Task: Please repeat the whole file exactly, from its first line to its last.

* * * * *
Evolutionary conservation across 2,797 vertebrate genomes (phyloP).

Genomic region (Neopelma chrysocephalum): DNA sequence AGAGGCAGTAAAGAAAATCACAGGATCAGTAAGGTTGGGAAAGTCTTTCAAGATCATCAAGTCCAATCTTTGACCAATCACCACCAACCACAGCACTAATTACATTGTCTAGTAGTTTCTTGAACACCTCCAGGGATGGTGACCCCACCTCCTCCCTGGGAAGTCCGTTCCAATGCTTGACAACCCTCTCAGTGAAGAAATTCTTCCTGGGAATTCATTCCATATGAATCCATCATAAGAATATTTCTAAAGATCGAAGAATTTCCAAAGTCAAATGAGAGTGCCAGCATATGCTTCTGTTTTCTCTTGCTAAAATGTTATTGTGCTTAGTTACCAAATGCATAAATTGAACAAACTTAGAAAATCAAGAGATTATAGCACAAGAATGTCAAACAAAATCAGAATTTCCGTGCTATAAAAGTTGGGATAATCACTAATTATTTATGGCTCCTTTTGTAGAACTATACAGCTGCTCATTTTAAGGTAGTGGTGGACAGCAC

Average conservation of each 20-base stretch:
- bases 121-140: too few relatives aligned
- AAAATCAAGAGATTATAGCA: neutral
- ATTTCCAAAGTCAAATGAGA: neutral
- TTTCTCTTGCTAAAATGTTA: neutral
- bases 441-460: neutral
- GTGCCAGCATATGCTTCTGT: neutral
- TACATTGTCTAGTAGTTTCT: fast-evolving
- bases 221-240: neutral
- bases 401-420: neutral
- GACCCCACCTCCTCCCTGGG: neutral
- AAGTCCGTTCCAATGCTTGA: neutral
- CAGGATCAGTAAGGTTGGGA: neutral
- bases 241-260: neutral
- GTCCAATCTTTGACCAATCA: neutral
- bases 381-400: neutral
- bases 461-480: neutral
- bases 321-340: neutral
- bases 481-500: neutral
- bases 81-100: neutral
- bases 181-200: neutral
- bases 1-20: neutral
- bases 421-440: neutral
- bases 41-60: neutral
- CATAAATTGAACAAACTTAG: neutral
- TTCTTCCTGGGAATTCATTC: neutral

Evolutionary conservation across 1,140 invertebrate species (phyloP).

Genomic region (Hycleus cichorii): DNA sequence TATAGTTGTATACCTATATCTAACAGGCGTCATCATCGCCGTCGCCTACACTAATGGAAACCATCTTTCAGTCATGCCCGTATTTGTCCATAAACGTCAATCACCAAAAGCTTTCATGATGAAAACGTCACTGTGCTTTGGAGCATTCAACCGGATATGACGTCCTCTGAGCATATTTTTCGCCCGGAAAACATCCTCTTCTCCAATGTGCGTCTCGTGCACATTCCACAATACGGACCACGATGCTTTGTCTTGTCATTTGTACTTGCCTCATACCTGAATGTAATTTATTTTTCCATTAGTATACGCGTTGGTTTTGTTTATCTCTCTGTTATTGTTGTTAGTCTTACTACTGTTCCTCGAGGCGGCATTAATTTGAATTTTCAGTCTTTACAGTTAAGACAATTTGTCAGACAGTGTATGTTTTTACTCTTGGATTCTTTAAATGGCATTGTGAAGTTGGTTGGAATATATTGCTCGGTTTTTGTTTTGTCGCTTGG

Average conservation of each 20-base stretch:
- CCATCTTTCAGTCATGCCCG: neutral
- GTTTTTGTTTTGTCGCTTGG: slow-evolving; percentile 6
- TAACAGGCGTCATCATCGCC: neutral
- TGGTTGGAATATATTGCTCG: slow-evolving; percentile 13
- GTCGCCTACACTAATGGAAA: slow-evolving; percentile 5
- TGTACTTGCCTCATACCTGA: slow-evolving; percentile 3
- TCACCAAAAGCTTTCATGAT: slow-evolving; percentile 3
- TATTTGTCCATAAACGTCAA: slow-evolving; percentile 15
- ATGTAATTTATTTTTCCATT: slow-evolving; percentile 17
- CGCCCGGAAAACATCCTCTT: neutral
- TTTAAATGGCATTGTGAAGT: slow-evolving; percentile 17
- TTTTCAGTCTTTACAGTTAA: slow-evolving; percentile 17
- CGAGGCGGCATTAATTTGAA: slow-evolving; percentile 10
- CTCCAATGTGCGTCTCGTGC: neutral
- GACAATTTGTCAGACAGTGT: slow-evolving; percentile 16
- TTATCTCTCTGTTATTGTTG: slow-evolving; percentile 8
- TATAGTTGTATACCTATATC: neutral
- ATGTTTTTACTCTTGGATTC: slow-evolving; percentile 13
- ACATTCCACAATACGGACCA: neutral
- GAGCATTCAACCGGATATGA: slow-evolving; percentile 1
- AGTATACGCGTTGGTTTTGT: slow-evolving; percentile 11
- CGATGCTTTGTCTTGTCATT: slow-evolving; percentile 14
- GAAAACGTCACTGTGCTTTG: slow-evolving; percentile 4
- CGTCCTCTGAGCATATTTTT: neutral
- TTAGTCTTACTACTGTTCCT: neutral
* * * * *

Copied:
Evolutionary conservation across 2,797 vertebrate genomes (phyloP).

Genomic region (Neopelma chrysocephalum): DNA sequence AGAGGCAGTAAAGAAAATCACAGGATCAGTAAGGTTGGGAAAGTCTTTCAAGATCATCAAGTCCAATCTTTGACCAATCACCACCAACCACAGCACTAATTACATTGTCTAGTAGTTTCTTGAACACCTCCAGGGATGGTGACCCCACCTCCTCCCTGGGAAGTCCGTTCCAATGCTTGACAACCCTCTCAGTGAAGAAATTCTTCCTGGGAATTCATTCCATATGAATCCATCATAAGAATATTTCTAAAGATCGAAGAATTTCCAAAGTCAAATGAGAGTGCCAGCATATGCTTCTGTTTTCTCTTGCTAAAATGTTATTGTGCTTAGTTACCAAATGCATAAATTGAACAAACTTAGAAAATCAAGAGATTATAGCACAAGAATGTCAAACAAAATCAGAATTTCCGTGCTATAAAAGTTGGGATAATCACTAATTATTTATGGCTCCTTTTGTAGAACTATACAGCTGCTCATTTTAAGGTAGTGGTGGACAGCAC

Average conservation of each 20-base stretch:
- bases 121-140: too few relatives aligned
- AAAATCAAGAGATTATAGCA: neutral
- ATTTCCAAAGTCAAATGAGA: neutral
- TTTCTCTTGCTAAAATGTTA: neutral
- bases 441-460: neutral
- GTGCCAGCATATGCTTCTGT: neutral
- TACATTGTCTAGTAGTTTCT: fast-evolving
- bases 221-240: neutral
- bases 401-420: neutral
- GACCCCACCTCCTCCCTGGG: neutral
- AAGTCCGTTCCAATGCTTGA: neutral
- CAGGATCAGTAAGGTTGGGA: neutral
- bases 241-260: neutral
- GTCCAATCTTTGACCAATCA: neutral
- bases 381-400: neutral
- bases 461-480: neutral
- bases 321-340: neutral
- bases 481-500: neutral
- bases 81-100: neutral
- bases 181-200: neutral
- bases 1-20: neutral
- bases 421-440: neutral
- bases 41-60: neutral
- CATAAATTGAACAAACTTAG: neutral
- TTCTTCCTGGGAATTCATTC: neutral

Evolutionary conservation across 1,140 invertebrate species (phyloP).

Genomic region (Hycleus cichorii): DNA sequence TATAGTTGTATACCTATATCTAACAGGCGTCATCATCGCCGTCGCCTACACTAATGGAAACCATCTTTCAGTCATGCCCGTATTTGTCCATAAACGTCAATCACCAAAAGCTTTCATGATGAAAACGTCACTGTGCTTTGGAGCATTCAACCGGATATGACGTCCTCTGAGCATATTTTTCGCCCGGAAAACATCCTCTTCTCCAATGTGCGTCTCGTGCACATTCCACAATACGGACCACGATGCTTTGTCTTGTCATTTGTACTTGCCTCATACCTGAATGTAATTTATTTTTCCATTAGTATACGCGTTGGTTTTGTTTATCTCTCTGTTATTGTTGTTAGTCTTACTACTGTTCCTCGAGGCGGCATTAATTTGAATTTTCAGTCTTTACAGTTAAGACAATTTGTCAGACAGTGTATGTTTTTACTCTTGGATTCTTTAAATGGCATTGTGAAGTTGGTTGGAATATATTGCTCGGTTTTTGTTTTGTCGCTTGG

Average conservation of each 20-base stretch:
- CCATCTTTCAGTCATGCCCG: neutral
- GTTTTTGTTTTGTCGCTTGG: slow-evolving; percentile 6
- TAACAGGCGTCATCATCGCC: neutral
- TGGTTGGAATATATTGCTCG: slow-evolving; percentile 13
- GTCGCCTACACTAATGGAAA: slow-evolving; percentile 5
- TGTACTTGCCTCATACCTGA: slow-evolving; percentile 3
- TCACCAAAAGCTTTCATGAT: slow-evolving; percentile 3
- TATTTGTCCATAAACGTCAA: slow-evolving; percentile 15
- ATGTAATTTATTTTTCCATT: slow-evolving; percentile 17
- CGCCCGGAAAACATCCTCTT: neutral
- TTTAAATGGCATTGTGAAGT: slow-evolving; percentile 17
- TTTTCAGTCTTTACAGTTAA: slow-evolving; percentile 17
- CGAGGCGGCATTAATTTGAA: slow-evolving; percentile 10
- CTCCAATGTGCGTCTCGTGC: neutral
- GACAATTTGTCAGACAGTGT: slow-evolving; percentile 16
- TTATCTCTCTGTTATTGTTG: slow-evolving; percentile 8
- TATAGTTGTATACCTATATC: neutral
- ATGTTTTTACTCTTGGATTC: slow-evolving; percentile 13
- ACATTCCACAATACGGACCA: neutral
- GAGCATTCAACCGGATATGA: slow-evolving; percentile 1
- AGTATACGCGTTGGTTTTGT: slow-evolving; percentile 11
- CGATGCTTTGTCTTGTCATT: slow-evolving; percentile 14
- GAAAACGTCACTGTGCTTTG: slow-evolving; percentile 4
- CGTCCTCTGAGCATATTTTT: neutral
- TTAGTCTTACTACTGTTCCT: neutral